The Woman in the Picture and over 2 million other books are available for Amazon Kindle . Learn more
  • RRP: £12.99
  • You Save: £0.91 (7%)
FREE Delivery in the UK.
Only 3 left in stock (more on the way).
Dispatched from and sold by Amazon.
Gift-wrap available.
Quantity:1
The Woman in the Picture has been added to your Basket
Condition: Used: Like New
Comment: Perfect quality, no marks or missing pages. Fast, secure shipment from the Amazon warehouse.
Have one to sell?
Flip to back Flip to front
Listen Playing... Paused   You're listening to a sample of the Audible audio edition.
Learn more
See all 2 images

The Woman in the Picture Hardcover – 3 Jul 2014

15 customer reviews

See all 9 formats and editions Hide other formats and editions
Amazon Price New from Used from
Kindle Edition
"Please retry"
Hardcover
"Please retry"
£12.08
£5.83 £5.82
Audio CD, Audiobook, Unabridged
"Please retry"
£12.08 FREE Delivery in the UK. Only 3 left in stock (more on the way). Dispatched from and sold by Amazon. Gift-wrap available.

Special Offers and Product Promotions

  • Win a £5,000 Amazon.co.uk Gift Card for your child's school by voting for their favourite book. Learn more.
  • Prepare for the summer with our pick of the best selection for children (ages 0 - 12) across Amazon.co.uk.

Frequently Bought Together

The Woman in the Picture + The Crimson Rooms + The Alchemist's Daughter
Price For All Three: £27.26

Buy the selected items together


Win a £5,000 Amazon.co.uk Gift Card and 30 Kindle E-readers for your child or pupil's school.
Vote for your child or pupil(s) favourite book(s) here to be in with a chance to win.

Product details

  • Hardcover: 368 pages
  • Publisher: W&N (3 July 2014)
  • Language: English
  • ISBN-10: 0297866036
  • ISBN-13: 978-0297866039
  • Product Dimensions: 16.1 x 3.5 x 23.7 cm
  • Average Customer Review: 4.3 out of 5 stars  See all reviews (15 customer reviews)
  • Amazon Bestsellers Rank: 88,745 in Books (See Top 100 in Books)

Product Description

Review

The author of The Crimson Rooms returns with this sequel, a Mitford-style 1920s thriller. (RED MAGAZINE)

No matter the era, professional women always struggle to balance that old chestnut - love versus a career. If you think you've got it bad now, just imagine living in the 1920s and being one of the first women to qualify as a solicitor... (GRAZIA)

I'm hooked by Evelyn and those around her and I love the sense of the period. Katharine McMahon is a great storyteller. (NIAMH CUSACK)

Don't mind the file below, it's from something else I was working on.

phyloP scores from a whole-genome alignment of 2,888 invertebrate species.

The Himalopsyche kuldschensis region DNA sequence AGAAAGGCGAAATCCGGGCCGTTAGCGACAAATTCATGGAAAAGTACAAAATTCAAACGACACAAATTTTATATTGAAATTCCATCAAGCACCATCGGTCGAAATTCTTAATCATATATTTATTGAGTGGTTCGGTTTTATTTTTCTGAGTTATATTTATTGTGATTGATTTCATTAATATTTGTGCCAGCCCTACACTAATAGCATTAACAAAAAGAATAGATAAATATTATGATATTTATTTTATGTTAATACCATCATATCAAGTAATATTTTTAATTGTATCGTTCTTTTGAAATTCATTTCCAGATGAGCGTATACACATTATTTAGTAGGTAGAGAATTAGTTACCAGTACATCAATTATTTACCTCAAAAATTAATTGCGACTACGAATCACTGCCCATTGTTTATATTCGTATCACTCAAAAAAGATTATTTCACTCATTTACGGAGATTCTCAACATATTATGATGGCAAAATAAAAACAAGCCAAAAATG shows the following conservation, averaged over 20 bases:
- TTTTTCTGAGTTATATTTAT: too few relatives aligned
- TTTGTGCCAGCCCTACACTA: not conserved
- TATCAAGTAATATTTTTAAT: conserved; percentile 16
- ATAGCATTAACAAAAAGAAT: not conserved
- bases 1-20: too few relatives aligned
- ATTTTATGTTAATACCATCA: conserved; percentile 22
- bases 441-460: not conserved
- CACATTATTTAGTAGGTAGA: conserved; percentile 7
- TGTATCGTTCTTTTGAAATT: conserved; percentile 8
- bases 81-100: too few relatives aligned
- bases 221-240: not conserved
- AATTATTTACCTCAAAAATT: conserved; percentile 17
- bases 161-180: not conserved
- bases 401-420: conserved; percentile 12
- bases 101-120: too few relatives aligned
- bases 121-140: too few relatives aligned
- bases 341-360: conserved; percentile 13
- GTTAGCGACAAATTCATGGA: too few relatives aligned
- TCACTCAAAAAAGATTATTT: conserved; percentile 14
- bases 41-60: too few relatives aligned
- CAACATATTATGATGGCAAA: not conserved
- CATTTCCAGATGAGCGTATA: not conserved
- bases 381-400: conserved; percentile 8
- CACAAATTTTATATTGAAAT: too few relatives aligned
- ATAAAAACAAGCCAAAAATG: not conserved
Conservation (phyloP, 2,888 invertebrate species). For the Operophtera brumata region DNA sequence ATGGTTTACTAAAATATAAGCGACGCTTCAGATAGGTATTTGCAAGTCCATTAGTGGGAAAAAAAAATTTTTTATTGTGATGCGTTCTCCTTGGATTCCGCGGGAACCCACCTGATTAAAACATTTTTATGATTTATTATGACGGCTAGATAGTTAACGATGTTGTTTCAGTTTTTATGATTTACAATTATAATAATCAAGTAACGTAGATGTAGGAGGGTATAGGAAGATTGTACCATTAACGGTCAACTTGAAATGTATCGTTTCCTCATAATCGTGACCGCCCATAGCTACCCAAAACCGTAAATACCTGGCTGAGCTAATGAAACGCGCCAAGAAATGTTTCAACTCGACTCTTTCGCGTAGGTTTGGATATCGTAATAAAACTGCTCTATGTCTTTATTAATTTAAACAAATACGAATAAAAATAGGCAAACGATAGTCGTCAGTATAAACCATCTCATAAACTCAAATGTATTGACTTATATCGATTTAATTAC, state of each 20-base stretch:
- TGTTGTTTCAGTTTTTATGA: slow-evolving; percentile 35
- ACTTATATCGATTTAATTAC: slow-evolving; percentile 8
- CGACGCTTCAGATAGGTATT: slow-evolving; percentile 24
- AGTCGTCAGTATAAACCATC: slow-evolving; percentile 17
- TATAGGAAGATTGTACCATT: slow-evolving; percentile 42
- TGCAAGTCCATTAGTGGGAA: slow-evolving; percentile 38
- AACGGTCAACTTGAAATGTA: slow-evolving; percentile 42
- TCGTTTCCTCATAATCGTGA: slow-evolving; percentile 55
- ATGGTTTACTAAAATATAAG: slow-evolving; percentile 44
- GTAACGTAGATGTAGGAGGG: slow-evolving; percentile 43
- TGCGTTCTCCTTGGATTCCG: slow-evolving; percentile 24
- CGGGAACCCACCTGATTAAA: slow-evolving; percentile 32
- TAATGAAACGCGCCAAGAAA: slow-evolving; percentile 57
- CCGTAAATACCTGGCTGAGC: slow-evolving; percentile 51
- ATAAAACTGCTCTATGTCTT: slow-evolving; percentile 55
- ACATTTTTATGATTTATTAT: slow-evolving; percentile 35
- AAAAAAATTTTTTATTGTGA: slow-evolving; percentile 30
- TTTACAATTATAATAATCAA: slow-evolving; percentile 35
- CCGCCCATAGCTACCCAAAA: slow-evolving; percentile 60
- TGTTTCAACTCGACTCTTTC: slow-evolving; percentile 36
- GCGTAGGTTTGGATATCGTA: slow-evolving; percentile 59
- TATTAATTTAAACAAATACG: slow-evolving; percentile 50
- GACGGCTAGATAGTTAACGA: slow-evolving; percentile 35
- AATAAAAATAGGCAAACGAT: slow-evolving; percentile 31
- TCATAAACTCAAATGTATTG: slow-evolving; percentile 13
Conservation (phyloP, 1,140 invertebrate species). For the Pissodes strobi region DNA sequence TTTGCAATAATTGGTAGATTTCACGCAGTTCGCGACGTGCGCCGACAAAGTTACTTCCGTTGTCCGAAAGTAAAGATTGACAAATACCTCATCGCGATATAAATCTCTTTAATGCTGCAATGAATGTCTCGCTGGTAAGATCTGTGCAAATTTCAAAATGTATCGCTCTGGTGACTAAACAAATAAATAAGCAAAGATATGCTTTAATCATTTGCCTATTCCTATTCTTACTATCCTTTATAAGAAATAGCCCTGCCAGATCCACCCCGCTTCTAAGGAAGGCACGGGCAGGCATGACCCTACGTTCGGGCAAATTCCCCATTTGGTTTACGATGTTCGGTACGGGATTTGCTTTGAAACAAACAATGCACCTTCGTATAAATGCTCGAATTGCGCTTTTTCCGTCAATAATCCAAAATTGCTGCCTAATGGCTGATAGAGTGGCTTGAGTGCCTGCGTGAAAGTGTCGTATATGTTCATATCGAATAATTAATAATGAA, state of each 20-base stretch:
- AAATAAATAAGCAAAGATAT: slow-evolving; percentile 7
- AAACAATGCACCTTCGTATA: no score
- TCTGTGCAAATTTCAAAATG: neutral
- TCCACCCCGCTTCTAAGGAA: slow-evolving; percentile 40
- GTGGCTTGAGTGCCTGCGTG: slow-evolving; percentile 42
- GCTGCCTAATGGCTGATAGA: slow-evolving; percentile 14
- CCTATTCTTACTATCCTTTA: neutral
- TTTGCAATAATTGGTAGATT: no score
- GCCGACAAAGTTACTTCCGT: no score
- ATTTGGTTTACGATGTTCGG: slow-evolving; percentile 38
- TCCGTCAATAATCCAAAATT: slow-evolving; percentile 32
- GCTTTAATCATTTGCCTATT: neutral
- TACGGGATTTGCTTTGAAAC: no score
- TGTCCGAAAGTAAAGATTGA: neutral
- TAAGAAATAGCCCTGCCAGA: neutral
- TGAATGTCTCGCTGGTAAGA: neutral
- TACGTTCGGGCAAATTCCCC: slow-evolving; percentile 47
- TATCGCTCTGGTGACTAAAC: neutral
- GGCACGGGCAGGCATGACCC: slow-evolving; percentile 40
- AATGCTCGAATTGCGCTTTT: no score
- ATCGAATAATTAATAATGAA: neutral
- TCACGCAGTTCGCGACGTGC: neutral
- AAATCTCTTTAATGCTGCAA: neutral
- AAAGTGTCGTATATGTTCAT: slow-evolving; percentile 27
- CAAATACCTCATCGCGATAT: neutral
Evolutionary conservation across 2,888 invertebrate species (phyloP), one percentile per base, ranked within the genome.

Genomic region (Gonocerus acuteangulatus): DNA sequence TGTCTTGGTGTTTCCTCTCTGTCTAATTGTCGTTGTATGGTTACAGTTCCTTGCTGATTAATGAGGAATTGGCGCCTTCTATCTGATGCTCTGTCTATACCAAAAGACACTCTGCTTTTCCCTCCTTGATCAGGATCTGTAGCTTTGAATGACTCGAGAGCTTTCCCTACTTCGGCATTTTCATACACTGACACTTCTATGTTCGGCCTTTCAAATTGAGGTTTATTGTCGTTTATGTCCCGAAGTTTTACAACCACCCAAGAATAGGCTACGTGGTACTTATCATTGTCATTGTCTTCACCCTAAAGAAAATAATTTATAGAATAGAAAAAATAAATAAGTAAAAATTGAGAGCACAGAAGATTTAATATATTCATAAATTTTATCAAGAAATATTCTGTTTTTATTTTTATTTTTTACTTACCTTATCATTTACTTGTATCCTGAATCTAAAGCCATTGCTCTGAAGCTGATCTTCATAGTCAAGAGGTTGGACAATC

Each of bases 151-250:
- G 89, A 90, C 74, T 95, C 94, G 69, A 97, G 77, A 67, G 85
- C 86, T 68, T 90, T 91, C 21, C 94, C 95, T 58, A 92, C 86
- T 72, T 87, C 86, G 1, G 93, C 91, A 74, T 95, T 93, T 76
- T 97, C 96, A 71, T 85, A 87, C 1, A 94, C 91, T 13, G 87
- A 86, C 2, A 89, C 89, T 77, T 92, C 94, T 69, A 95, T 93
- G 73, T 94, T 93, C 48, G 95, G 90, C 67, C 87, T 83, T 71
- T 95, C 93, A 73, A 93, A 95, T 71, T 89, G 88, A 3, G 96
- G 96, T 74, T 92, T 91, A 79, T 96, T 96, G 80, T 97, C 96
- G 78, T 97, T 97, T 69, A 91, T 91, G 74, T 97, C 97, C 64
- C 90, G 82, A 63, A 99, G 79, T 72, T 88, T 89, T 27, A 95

You'll immediately fall for Evelyn, the lead girl in The Woman in the Picture... (COMPANY MAGAZINE)

Evelyn is a brave, intelligent character, especially given the sexism of the times, and you will find yourself rooting for her and the people she defends. (WOMAN MAGAZINE)

This novel's skilfully crafted atmosphere draws the reader in from the first page, and the protagonist's compassion for the people she defends is impressive. The cases she becomes embroiled in are interesting, but the love story is the most gripping part. McMahon is a talented writer whose twists will keep you turning pages. It can be easy to forget that not so long ago, women were still fighting to be taken granted in the workplace 0 this book reminds us it was not in vain. (THE LADY)

The roaring 20s are brought fizzingly to life in Katharine McMahon's The Woman in the Picture. This elegant story about a feisty young woman torn between head and heart is absorbing and atmospheric. (GOODHOUSEKEEPING)

This great, heart-stopping page-turned is the sequel to the wonderful The Crimson Rooms.. ....private and professional struggles play themselves out against the canvas of a wider social conflict, the 1926 General Strike; and the novel fairly steams with boiled-wool period atmosphere. McMahon is the mistress of telling contrasts, and of charged, passionate and beautifully crafted prose. (Wendy Holden DAILY MAIL)

McMahon juggles her many plotlines with such skill...A richly entertaining yarn. (READERS DIGEST)

The roaring 20s are brought fizzingly to life in Katharine McMahon's The Woman in the Picture. This elegant story about a feisty young woman torn between head and heart is absorbing and atmospheric. (GOOD HOUSEKEEPING)

Book Description

The page-turning sequel to THE CRIMSON ROOMS by the author of bestselling Richard & Judy Book Club pick, THE ROSE OF SEBASTOPOL.

Inside This Book

(Learn More)
Browse Sample Pages
Front Cover | Copyright | Excerpt
Search inside this book:

What Other Items Do Customers Buy After Viewing This Item?

Customer Reviews

4.3 out of 5 stars
Share your thoughts with other customers

Most Helpful Customer Reviews

4 of 4 people found the following review helpful By Blue Moon on 24 July 2014
Format: Hardcover
I had been looking forward to this book after reading the synopsis, courtroom drama, General Strike and characters who sounded interesting. I felt let down by the plotting. I guessed far too early in the book two major plots and this cast a cloud on my enjoyment. However this was a well written book and the facts about the General Strike I found very interesting. I do read a lot of crime fiction so I'm always looking for clues when I read. I think that most readers will really enjoy this book, so don't be put off by my personal view.
Comment Was this review helpful to you? Yes No Sending feedback...
Thank you for your feedback. If this review is inappropriate, please let us know.
Sorry, we failed to record your vote. Please try again
10 of 11 people found the following review helpful By Susie B TOP 50 REVIEWER on 3 July 2014
Format: Hardcover